I don’t see how the original work provided anything to Fairey’s. It looks completely incidental; Fairey just happened to pick this image of Obama to draw from, but nothing about the original image stands out afterwards(possibly the head tilt, but even that is very nearly generic and as Mike said not copyrighted).

Eli says:

Re: This one is a tough call for me...

I wonder (and have been meaning to find out) if the Obama poster that’s on display at the National Portrait Gallery in DC is THE image at question in the lawsuit. If it is, then it would be very helpful to see it in person or a high-rez photo of the Fairey poster.

The poster I saw in DC at the NPG is not the same as what you see online, like above. The Obama image is imposed on a collage of newsprint, some of which shows through the paint quite well, other parts not at all (I couldn’t tell the age of the newspapers, but some of the illustrations looked as though they were from decades past). Also, there are at least several stencils in areas, done in the same colours as the paint for the image. The poster I saw was not a flat image, but had texture and detail that is lost in the most standard jpegs I’ve seen of the poster.

If that is the work at issue, then I believe Fairey has a stronger case for transformative fair use than I had given him credit for at the outset. And I really need to put my trip photos on Flickr … (And yes, I took several photos of the poster … don’t sic the AP on me!)

Anonymous Coward says:

Re: This one is a tough call for me...

If it took months for someone to figure out which photo this originally came from than that clearly indicates the photo is transformative. In fact, you could argue whether that photo is truly the source of his work because other than the pose of Obama’s head you can’t recognize any element in the original picture and his version. Maybe he made if from another similar picture. Who really knows?

shelley says:

Re: This one is a tough call for me...

The fact is Fairey CREATED the work of art that is now recognizable. Not this dude. Maybe he wishes he would have thought of it, maybe he’s upset his photo wasn’t as important as the screen print. Who even cares if it’s illegal? It’s art! It’s only by chance it’s known to others. My friends and I rip off shit for screen prints, paintings, fliers, or whatever. The only difference is our art isn’t profitable so nobody feels taken advantage of. That’s what artists do. They create from there environment. From an urban landscape to an iconic image found online at 3 in the morning. It’s too bad making art had to leave this guy in a stupid legal battle that can only translate to “where’s my slice?”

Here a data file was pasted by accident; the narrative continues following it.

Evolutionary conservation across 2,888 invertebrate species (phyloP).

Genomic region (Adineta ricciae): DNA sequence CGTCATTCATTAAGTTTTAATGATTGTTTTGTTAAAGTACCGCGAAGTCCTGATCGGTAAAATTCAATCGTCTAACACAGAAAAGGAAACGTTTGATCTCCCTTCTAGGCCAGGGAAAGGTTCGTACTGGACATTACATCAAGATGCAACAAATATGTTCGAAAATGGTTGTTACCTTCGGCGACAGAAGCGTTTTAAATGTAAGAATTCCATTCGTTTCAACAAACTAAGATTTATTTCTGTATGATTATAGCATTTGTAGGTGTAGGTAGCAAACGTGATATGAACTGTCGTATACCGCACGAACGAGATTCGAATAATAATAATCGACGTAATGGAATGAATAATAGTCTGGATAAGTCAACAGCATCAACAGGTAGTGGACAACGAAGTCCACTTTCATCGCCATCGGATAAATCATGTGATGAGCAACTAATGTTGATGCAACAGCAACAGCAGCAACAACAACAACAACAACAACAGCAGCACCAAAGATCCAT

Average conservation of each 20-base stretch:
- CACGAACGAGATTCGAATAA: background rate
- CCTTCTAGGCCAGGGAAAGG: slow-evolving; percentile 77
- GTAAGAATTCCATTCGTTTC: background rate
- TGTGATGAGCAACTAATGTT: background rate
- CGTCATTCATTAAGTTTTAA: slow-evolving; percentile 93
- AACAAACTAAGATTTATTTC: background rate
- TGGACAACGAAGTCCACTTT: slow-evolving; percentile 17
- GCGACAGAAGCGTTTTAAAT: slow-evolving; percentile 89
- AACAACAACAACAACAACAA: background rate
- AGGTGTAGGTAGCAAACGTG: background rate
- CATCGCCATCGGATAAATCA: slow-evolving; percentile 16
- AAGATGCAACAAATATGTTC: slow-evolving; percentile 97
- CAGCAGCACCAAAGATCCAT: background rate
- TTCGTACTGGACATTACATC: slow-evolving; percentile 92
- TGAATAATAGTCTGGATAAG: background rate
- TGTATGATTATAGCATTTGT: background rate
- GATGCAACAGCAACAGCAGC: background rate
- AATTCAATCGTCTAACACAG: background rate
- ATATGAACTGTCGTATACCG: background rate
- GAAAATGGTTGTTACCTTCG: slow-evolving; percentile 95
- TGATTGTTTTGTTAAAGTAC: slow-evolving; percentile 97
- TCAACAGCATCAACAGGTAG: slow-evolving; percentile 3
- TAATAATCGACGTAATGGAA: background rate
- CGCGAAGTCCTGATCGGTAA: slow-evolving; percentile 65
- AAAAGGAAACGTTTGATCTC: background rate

Ryan says:

Re: Re:

Fair use is a doctrine in United States copyright law that allows limited use of copyrighted material without requiring permission from the rights holders, such as use for scholarship or review.

To justify the use as fair, one must demonstrate how it either advances knowledge or the progress of the arts through the addition of something new. A key consideration is the extent to which the use is interpreted as transformative, as opposed to merely derivative.

Anonymous Coward says:

Re: Re:

Sounds to me like neither the person who wrote the article nor those who’ve commented understand copyright very well. Consult your lawyers. Garcia (or AP) owns the photo and he gets to decide who gets to use it. The Fairey case is not an instance of fair use.

Doesn’t seem like you have anything to support your non-lawyer opinion with, so we’ll file you in the “shilling for the big man” category.

Mike Masnick (profile) says:

Re: Re:

Sounds to me like neither the person who wrote the article nor those who’ve commented understand copyright very well. Consult your lawyers. Garcia (or AP) owns the photo and he gets to decide who gets to use it. The Fairey case is not an instance of fair use.

Hmm. Much of my thinking on the case was informed by Peter Friedman, a law professor and expert on copyright law and fair use. Are you suggesting he’s wrong? Also Fairey is being defended by the Stanford Fair Use Project, who are experts in fair use.

Do you have anything to back up your claim that all of these fair use experts are wrong?

Almost An Anonymous Coward says:

Re: Re: Peter Friedman